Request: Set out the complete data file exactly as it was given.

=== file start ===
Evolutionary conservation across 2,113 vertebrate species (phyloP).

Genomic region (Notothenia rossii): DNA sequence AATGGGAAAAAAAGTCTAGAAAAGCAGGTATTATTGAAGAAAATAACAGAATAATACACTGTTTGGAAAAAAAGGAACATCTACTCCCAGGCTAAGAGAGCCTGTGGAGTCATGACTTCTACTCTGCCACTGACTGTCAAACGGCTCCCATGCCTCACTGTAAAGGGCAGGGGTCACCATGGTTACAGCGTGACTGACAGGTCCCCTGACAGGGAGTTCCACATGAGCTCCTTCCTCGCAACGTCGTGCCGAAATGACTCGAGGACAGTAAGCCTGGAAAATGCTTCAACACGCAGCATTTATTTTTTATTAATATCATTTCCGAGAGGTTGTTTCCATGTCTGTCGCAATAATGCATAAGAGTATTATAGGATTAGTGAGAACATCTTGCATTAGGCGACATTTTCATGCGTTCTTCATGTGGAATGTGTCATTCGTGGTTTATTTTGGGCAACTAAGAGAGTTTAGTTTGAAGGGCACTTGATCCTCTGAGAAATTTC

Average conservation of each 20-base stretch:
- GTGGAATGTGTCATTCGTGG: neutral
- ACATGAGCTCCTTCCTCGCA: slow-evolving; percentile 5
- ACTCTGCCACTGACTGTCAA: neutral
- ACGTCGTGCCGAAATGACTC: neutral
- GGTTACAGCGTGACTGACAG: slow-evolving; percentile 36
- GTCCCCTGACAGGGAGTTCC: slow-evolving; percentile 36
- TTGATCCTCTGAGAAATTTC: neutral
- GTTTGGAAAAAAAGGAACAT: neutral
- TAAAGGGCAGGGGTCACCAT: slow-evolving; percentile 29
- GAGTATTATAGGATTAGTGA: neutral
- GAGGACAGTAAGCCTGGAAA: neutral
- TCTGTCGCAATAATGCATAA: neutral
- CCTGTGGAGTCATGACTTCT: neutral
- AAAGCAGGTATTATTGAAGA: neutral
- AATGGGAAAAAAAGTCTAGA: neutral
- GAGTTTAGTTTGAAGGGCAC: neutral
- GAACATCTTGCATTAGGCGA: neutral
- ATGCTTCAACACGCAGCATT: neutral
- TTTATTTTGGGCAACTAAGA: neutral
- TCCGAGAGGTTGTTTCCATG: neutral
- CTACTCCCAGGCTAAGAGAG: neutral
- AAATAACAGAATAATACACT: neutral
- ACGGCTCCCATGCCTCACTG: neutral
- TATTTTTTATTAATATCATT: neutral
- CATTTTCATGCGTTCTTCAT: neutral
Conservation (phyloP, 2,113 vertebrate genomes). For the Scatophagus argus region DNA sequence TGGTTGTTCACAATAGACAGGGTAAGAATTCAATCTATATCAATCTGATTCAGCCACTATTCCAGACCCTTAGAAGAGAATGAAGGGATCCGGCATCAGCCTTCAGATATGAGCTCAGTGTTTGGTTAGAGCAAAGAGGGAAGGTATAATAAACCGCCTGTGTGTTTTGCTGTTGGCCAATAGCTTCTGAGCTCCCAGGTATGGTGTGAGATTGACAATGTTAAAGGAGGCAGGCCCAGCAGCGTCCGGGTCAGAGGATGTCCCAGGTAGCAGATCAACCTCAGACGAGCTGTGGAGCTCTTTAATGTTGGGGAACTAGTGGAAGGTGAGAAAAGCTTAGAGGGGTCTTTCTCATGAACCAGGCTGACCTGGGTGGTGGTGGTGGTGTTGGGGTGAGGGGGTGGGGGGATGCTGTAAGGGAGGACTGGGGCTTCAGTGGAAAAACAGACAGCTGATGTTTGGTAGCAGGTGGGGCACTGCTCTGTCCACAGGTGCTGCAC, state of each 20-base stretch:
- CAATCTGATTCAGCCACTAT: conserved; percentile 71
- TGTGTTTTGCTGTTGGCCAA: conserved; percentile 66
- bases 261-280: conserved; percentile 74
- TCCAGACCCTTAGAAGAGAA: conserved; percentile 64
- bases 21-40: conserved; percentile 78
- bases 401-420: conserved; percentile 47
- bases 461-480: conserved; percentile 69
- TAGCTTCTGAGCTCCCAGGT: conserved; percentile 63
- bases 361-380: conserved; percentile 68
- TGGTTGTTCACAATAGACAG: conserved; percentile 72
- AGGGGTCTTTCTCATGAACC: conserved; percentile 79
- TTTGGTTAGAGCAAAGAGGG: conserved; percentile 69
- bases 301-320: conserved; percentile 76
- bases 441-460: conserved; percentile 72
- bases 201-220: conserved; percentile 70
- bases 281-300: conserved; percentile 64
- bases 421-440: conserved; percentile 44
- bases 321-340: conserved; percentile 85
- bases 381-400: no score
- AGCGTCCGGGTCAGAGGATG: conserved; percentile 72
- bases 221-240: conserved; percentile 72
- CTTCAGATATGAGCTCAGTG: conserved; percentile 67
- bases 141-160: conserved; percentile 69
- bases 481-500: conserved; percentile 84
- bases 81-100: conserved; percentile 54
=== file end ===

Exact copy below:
Evolutionary conservation across 2,113 vertebrate species (phyloP).

Genomic region (Notothenia rossii): DNA sequence AATGGGAAAAAAAGTCTAGAAAAGCAGGTATTATTGAAGAAAATAACAGAATAATACACTGTTTGGAAAAAAAGGAACATCTACTCCCAGGCTAAGAGAGCCTGTGGAGTCATGACTTCTACTCTGCCACTGACTGTCAAACGGCTCCCATGCCTCACTGTAAAGGGCAGGGGTCACCATGGTTACAGCGTGACTGACAGGTCCCCTGACAGGGAGTTCCACATGAGCTCCTTCCTCGCAACGTCGTGCCGAAATGACTCGAGGACAGTAAGCCTGGAAAATGCTTCAACACGCAGCATTTATTTTTTATTAATATCATTTCCGAGAGGTTGTTTCCATGTCTGTCGCAATAATGCATAAGAGTATTATAGGATTAGTGAGAACATCTTGCATTAGGCGACATTTTCATGCGTTCTTCATGTGGAATGTGTCATTCGTGGTTTATTTTGGGCAACTAAGAGAGTTTAGTTTGAAGGGCACTTGATCCTCTGAGAAATTTC

Average conservation of each 20-base stretch:
- GTGGAATGTGTCATTCGTGG: neutral
- ACATGAGCTCCTTCCTCGCA: slow-evolving; percentile 5
- ACTCTGCCACTGACTGTCAA: neutral
- ACGTCGTGCCGAAATGACTC: neutral
- GGTTACAGCGTGACTGACAG: slow-evolving; percentile 36
- GTCCCCTGACAGGGAGTTCC: slow-evolving; percentile 36
- TTGATCCTCTGAGAAATTTC: neutral
- GTTTGGAAAAAAAGGAACAT: neutral
- TAAAGGGCAGGGGTCACCAT: slow-evolving; percentile 29
- GAGTATTATAGGATTAGTGA: neutral
- GAGGACAGTAAGCCTGGAAA: neutral
- TCTGTCGCAATAATGCATAA: neutral
- CCTGTGGAGTCATGACTTCT: neutral
- AAAGCAGGTATTATTGAAGA: neutral
- AATGGGAAAAAAAGTCTAGA: neutral
- GAGTTTAGTTTGAAGGGCAC: neutral
- GAACATCTTGCATTAGGCGA: neutral
- ATGCTTCAACACGCAGCATT: neutral
- TTTATTTTGGGCAACTAAGA: neutral
- TCCGAGAGGTTGTTTCCATG: neutral
- CTACTCCCAGGCTAAGAGAG: neutral
- AAATAACAGAATAATACACT: neutral
- ACGGCTCCCATGCCTCACTG: neutral
- TATTTTTTATTAATATCATT: neutral
- CATTTTCATGCGTTCTTCAT: neutral
Conservation (phyloP, 2,113 vertebrate genomes). For the Scatophagus argus region DNA sequence TGGTTGTTCACAATAGACAGGGTAAGAATTCAATCTATATCAATCTGATTCAGCCACTATTCCAGACCCTTAGAAGAGAATGAAGGGATCCGGCATCAGCCTTCAGATATGAGCTCAGTGTTTGGTTAGAGCAAAGAGGGAAGGTATAATAAACCGCCTGTGTGTTTTGCTGTTGGCCAATAGCTTCTGAGCTCCCAGGTATGGTGTGAGATTGACAATGTTAAAGGAGGCAGGCCCAGCAGCGTCCGGGTCAGAGGATGTCCCAGGTAGCAGATCAACCTCAGACGAGCTGTGGAGCTCTTTAATGTTGGGGAACTAGTGGAAGGTGAGAAAAGCTTAGAGGGGTCTTTCTCATGAACCAGGCTGACCTGGGTGGTGGTGGTGGTGTTGGGGTGAGGGGGTGGGGGGATGCTGTAAGGGAGGACTGGGGCTTCAGTGGAAAAACAGACAGCTGATGTTTGGTAGCAGGTGGGGCACTGCTCTGTCCACAGGTGCTGCAC, state of each 20-base stretch:
- CAATCTGATTCAGCCACTAT: conserved; percentile 71
- TGTGTTTTGCTGTTGGCCAA: conserved; percentile 66
- bases 261-280: conserved; percentile 74
- TCCAGACCCTTAGAAGAGAA: conserved; percentile 64
- bases 21-40: conserved; percentile 78
- bases 401-420: conserved; percentile 47
- bases 461-480: conserved; percentile 69
- TAGCTTCTGAGCTCCCAGGT: conserved; percentile 63
- bases 361-380: conserved; percentile 68
- TGGTTGTTCACAATAGACAG: conserved; percentile 72
- AGGGGTCTTTCTCATGAACC: conserved; percentile 79
- TTTGGTTAGAGCAAAGAGGG: conserved; percentile 69
- bases 301-320: conserved; percentile 76
- bases 441-460: conserved; percentile 72
- bases 201-220: conserved; percentile 70
- bases 281-300: conserved; percentile 64
- bases 421-440: conserved; percentile 44
- bases 321-340: conserved; percentile 85
- bases 381-400: no score
- AGCGTCCGGGTCAGAGGATG: conserved; percentile 72
- bases 221-240: conserved; percentile 72
- CTTCAGATATGAGCTCAGTG: conserved; percentile 67
- bases 141-160: conserved; percentile 69
- bases 481-500: conserved; percentile 84
- bases 81-100: conserved; percentile 54